Road closures remain at Bennett Valley Road at Holly Oak Way. There is no access allowed east of that point.
Bennett Valley Road at Keiser Ranch Road. No access west of that.
Warms Springs Road at Sonoma Mountain Road. No access east of that intersection.
Bennett Valley Road between Holly Oak Way and Keiser Ranch Road is still closed including Enterprise, Old Bennett Ridge, Bardy and Rollo roads.
Newly open roads include Bennett Valley at Yulupa Road, Petaluma Hill at Crane Canyon and Roberts Road at Lichau Road.
Kenwood: Residents outside the burn area may return home. Two routes are open into Kenwood, from Bennett Valley Road, take Sonoma Mountain Road to Warm Springs Road into Kenwood. Or from Petaluma Hill Road take Warm Springs Road into Kenwood.
Highway 12 is only open between Greene Street and Dunbar Road.
Kenwood resident MUST check in at the checkpoint at Warm Springs Road at Mound Avenue and need identification or paperwork showing residency.
Boyes Hot Springs: Advisory evacuations have been lifted including east of Highway 12 to the fire’s burn edge and south from from Madrone Raod to Verano Avenue
Sonoma city: East of Highway 12 to Fourth Street East and south of East Verano to East and West Spain Street. Also SEventh STreet EAst from East Napa Street south to Denmark Street.
County officials also are attempting to resume garbage services to those areas.
Searchers Monday morning were working at an address on Coffey Park looking for remains of a possible fire victim, said Sonoma County Sheriff’s spokesman Sgt. Spencer Crum.
No new deaths have been reported since Saturday, leaving the Tubbs fire death toll at 22, more than half the total from all the Northern California fires.
Sonoma County sheriff’s officials still have 88 reports of people missing.
The Santa Rosa VA clinic is open for walk-ins and urgent issues only.
The Clearlake, Ukiah and Eureka VA clinics are- open and fully operational.
VA shuttles will not run between the San Francisco VA Medical Center and any VA clinics north of the Golden Gate Bridge today. Shuttles will run between SFVAMC and Santa Rosa on Tuesday. VA Shuttles will not travel north of Santa Rosa.
The 2 a.m. wakeup call Monday for sleeping firefighters at Rancho Adobe’s Penngrove station came not from a fire bell but from screeching tires, crumpling metal and debris hitting their station.
Firefighters rushed outside and found a pickup driver had plowed through the fire house fence and into two vehicles owned by firefighters working together on the Nuns fire.
“I thought this guy was going to come through my bedroom,” said Rancho Adobe Battalion Chief Mike Weihman.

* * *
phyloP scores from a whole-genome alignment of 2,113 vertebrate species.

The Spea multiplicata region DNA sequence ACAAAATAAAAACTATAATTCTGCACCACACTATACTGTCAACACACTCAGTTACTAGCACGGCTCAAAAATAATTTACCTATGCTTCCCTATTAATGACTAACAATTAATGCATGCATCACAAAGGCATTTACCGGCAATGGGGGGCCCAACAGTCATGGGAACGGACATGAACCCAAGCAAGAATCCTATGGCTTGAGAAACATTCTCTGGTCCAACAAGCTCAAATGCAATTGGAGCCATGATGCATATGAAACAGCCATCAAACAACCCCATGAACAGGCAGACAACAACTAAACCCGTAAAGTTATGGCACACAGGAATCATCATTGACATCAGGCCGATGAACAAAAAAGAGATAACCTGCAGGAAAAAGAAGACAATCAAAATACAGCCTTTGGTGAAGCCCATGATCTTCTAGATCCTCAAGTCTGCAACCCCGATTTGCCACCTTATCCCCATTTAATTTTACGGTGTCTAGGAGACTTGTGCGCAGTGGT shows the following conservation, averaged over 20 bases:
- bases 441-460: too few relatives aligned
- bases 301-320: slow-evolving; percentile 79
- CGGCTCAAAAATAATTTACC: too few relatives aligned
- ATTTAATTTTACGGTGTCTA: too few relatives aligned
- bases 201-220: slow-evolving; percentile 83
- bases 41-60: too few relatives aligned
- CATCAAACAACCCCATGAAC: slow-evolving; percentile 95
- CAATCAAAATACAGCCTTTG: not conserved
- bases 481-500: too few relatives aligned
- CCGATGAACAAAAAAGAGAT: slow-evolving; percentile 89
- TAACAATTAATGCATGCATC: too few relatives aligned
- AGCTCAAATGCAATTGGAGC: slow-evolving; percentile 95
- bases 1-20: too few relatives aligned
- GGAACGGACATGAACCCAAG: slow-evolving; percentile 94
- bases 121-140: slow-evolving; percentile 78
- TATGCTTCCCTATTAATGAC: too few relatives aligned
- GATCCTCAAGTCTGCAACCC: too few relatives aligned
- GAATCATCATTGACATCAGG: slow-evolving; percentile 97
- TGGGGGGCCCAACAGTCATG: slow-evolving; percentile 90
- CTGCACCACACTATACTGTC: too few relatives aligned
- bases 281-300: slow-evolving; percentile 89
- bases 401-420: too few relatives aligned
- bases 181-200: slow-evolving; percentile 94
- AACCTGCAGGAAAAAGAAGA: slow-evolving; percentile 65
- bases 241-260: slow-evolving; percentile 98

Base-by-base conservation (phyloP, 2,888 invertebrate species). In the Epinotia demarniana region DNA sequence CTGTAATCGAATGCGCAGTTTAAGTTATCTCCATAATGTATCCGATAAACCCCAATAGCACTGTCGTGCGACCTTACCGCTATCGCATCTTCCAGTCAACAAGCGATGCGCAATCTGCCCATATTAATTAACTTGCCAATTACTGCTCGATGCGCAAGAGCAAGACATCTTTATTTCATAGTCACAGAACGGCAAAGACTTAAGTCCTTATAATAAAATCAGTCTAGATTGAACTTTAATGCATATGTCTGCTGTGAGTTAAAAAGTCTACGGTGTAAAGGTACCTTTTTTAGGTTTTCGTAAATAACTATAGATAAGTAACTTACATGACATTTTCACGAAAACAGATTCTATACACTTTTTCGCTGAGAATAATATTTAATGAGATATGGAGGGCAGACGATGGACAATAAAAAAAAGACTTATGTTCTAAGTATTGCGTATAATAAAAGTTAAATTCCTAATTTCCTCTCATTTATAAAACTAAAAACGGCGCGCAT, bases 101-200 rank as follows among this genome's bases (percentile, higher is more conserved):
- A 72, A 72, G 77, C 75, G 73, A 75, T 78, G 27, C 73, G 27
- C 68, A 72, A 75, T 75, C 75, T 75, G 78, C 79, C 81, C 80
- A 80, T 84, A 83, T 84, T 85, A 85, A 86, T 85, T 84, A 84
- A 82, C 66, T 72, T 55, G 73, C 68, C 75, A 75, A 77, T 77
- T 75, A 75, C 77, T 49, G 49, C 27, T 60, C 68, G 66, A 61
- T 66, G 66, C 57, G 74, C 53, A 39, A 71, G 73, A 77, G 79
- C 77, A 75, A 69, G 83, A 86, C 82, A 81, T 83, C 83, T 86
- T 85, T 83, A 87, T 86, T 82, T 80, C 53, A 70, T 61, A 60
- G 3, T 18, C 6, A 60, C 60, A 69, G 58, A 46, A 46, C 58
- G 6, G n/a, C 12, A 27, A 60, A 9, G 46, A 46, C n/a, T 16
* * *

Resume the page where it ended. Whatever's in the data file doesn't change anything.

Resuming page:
There was no sign of the driver outside but the abandoned truck bed was “literally full to bursting with marijuana along with a ladder and bolt cutters,” which firefighters believe meant the crop was likely stolen, Weihman said.
The driver had been trying to elude CHP officers in a short pursuit after officers noticed the driver weaving, Weihman said.
The suspect appeared to have missed the sweeping curve heading into Penngrove and landed in the fire district’s parking lot.
The CHP was investigating.
There are several safety issues for residents returning to previously evacuated areas.
It is advised to wear protective clothing, not touch debris and not turn PG&E service back on.
Ash is a hazardous waste. To be eligible for state-funded debris cleanup by CalRecycle, residents cannot move or spread debris. Any action may force CalRecycle to declare a site ineligible for the program.
Do not transport ash or debris to landfills or transfer stations.
Wear closed-toed shoes, long pants, eye protection, a face mask and gloves.
Do not turn PG&E service on. Either PG&E has been there and turned the gas on or homeowners must wait for them to do so. PG&E can be reached at 800-743-5000.
About 70 hand crews Monday morning began another assault on Mount St. Helena, the most active stretch of the week-old Tubbs fire.
“It’s one of the most dangerous things we do, a downhill fireline,” said Greg Bertelli, Cal Fire’s division chief for Lake County. “We make sure we’ve got good support.”
The crews will scramble down the difficult terrain alongside the fire, using chainsaws to cut away brush in the fire’s path.
The Santa Rosa centered Tubbs fire started near Calistoga and raced into the city, obliterating thousands of homes. It also spread across Napa Valley and up to the top of Mount St. Helena, and for days has burned actively in the crevices and drainages on the steep mountainside.
“It’s probably the most difficult spot we have left to turn the corner” on that fire, which Monday was 70 percent contained.
Fire officials last week said the flames had pushed into Lake County but Monday Bertelli said he thought the fire remained on the Napa County side of the mountain.